Just Released – A Brand New Edition Of The Best Adventure Cycle Tour Planning Guide On The Planet

The very first edition of Trailblazer’s Adventure Cycle-Touring Handbook, compiled by veteran bicycle traveller Stephen Lord, didn’t just help me plan my first big journey; it actually inspired that ride’s very conception.

ACTH Front CoverI can barely believe that that guide has just seen the publication of its third edition. Have I really been doing this for that many years?!

Now with Neil and Harriet Pike (of Pikes On Bikes fame) at the helm, the new edition has been totally revised and updated in light of the changing nature of what’s possible on a bicycle, given a map of the world and a limitless imagination.

It’s still packed full of pre-trip planning advice, as well as the guide’s great strength, which has always been the comprehensive worldwide route planning guide.

They’ve very kindly allowed me to reproduce here my own contribution to the third edition of the guide – a new section dedicated to cycle touring in the little-visited nation of Armenia:

Armenia is sometimes perceived as an unnecessarily mountainous alternative to Azerbaijan when it comes to getting from Georgia to Iran, but it’s actually a worthy cycling destination in its own right. Visas on arrival for most nationalities, stunning mountain landscapes, numerous scenic detours, a rich and tumultuous national heritage, and some of the best-preserved Soviet architecture around are all reasons you might choose to pay this little Caucasian republic a visit.

Routes through the country are more varied in the north, with multiple crossing points from Georgia and several options from there onwards. Maps indicate that stunning road via Noyemberian crosses Azeri territory; with the border conflict a stalemate for decades it’s rarely a problem to travel this route, though you’d be well advised not to venture into no-mans-land. The land borders between Armenia and both Azerbaijan and Turkey remain firmly shut, so overland routes are only possible between Georgian and Iran, whatever your maps may suggest.

Up-and-coming Yerevan is worth a visit; the Genocide Museum sheds lights on the country’s historical woes. As well as possessing a small handful of bike shops and mechanics, it’s also a reliable pick-up point for Iranian visas. If you don’t want to lose an entire kilometre in altitude, however, you can bypass the city on a scenic route via the eastern shore of Lake Sevan, and maybe spot an old Silk Road caravanserai or two on the way over from Martuni to Yeghegnadzor.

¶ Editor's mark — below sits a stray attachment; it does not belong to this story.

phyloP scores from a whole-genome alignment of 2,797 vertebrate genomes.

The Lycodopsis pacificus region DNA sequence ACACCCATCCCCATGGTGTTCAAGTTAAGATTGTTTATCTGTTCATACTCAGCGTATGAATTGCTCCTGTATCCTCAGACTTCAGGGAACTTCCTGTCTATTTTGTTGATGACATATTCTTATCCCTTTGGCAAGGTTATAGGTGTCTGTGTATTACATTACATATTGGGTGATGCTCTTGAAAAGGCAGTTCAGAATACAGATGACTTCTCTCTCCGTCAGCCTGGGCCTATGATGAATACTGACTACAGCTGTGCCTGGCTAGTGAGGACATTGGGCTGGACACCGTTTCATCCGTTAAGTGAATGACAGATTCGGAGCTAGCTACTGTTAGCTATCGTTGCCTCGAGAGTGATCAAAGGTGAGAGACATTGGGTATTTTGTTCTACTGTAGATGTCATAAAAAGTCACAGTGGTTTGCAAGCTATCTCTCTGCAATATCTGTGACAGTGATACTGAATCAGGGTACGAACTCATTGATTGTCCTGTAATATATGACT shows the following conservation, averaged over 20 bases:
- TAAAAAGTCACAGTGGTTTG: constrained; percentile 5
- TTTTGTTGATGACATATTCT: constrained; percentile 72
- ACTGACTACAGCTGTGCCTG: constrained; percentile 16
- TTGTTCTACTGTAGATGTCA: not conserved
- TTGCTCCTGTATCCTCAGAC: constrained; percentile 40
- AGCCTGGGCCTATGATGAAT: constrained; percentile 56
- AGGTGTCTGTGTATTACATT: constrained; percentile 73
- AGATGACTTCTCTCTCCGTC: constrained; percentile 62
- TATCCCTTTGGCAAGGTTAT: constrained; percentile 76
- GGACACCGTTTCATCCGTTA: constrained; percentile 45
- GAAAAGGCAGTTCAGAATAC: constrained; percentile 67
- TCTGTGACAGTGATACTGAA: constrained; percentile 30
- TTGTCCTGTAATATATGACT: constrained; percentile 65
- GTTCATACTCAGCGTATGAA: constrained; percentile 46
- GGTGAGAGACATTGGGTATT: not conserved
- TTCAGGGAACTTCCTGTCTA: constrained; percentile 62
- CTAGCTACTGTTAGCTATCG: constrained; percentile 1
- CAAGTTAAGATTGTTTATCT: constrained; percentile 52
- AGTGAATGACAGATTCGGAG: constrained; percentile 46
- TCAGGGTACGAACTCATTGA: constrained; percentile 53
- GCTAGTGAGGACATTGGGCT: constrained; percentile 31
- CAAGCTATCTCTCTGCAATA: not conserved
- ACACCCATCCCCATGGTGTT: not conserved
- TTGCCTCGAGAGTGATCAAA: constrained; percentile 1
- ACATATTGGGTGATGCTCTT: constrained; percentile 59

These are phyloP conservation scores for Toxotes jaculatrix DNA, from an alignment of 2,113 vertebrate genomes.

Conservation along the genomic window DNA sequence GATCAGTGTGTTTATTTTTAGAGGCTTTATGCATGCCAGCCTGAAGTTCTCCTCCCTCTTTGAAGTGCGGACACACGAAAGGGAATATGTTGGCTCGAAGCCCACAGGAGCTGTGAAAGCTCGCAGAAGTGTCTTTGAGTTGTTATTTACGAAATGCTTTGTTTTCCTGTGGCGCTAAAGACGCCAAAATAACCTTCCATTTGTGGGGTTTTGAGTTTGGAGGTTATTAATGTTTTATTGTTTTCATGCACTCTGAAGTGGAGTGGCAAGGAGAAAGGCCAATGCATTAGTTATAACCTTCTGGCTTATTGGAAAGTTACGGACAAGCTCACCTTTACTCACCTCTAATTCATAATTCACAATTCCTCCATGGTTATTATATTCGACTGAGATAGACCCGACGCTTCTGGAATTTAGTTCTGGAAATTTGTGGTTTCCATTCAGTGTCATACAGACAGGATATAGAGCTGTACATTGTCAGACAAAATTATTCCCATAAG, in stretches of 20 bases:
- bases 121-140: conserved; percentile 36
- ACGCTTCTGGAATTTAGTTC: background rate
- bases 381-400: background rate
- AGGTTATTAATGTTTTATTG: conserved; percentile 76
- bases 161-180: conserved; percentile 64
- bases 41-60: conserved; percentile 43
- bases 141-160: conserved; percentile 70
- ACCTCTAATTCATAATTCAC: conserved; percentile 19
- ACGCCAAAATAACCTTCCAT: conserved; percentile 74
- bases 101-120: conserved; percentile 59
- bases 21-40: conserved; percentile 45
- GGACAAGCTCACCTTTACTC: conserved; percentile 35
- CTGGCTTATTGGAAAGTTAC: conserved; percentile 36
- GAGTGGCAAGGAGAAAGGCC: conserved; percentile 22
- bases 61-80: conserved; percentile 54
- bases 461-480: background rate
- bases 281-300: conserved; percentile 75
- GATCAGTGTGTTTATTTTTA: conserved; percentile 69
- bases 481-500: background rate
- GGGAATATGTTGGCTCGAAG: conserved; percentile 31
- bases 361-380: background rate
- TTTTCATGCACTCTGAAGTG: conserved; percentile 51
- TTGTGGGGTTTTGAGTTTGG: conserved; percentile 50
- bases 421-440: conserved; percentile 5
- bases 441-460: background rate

The route south to the Iranian border is fairly non-negotiable; only one through route crosses this formidable territory. It’s shared with the trickle of goods traffic to and from Iran, as well as bus services between Yerevan and Tabriz/Tehran, so there are hitching opportunities if the climbs get too much. Expect to tackle five extremely long and challenging mountain passes, the biggest of which is a non-stop ascent from 700m to over 2,500m in altitude.

Detours are usually worth taking; the minor roads are often in a state of disrepair, but they’re much quieter, and as usual it’s here that the memorable and unexpected of Armenia is to be found: lush mountainside forests, naturally-carbonated mineral water springs and thermal baths, ancient monasteries perched on the most unlikely of precipices, and a rural welcome as warm as any you’ll find in the Middle East.

If you’ve time, a side trip to the Mountainous Republic of Nagorno-Karabakh (or Artsakh in the local language) will unearth an isolated, time-warped version of Armenia proper; a de facto independent nation unacknowledged on any maps other than Armenia’s own. Decades of fruitless territorial bickering have resulted in a stunning mountain landscape left to flourish with little in the way of modern development, and people even warmer and more receptive to tourists than those in Armenia itself. Watch where you camp; minefields do still exist and are marked as such.

Visas for Karabakh are easily procured at the country’s sole embassy on Nairi Zaryan Street in Yerevan. Having any evidence of a visit to Karabakh in your passport will exclude you entirely from entry to Azerbaijan. Don’t be tempted to try any route in or out of Karabakh other than the prescribed one between Goris and Stepanakert; at least not unless you fancy looking down the barrel of an Azeri-wielded Kalashnikov.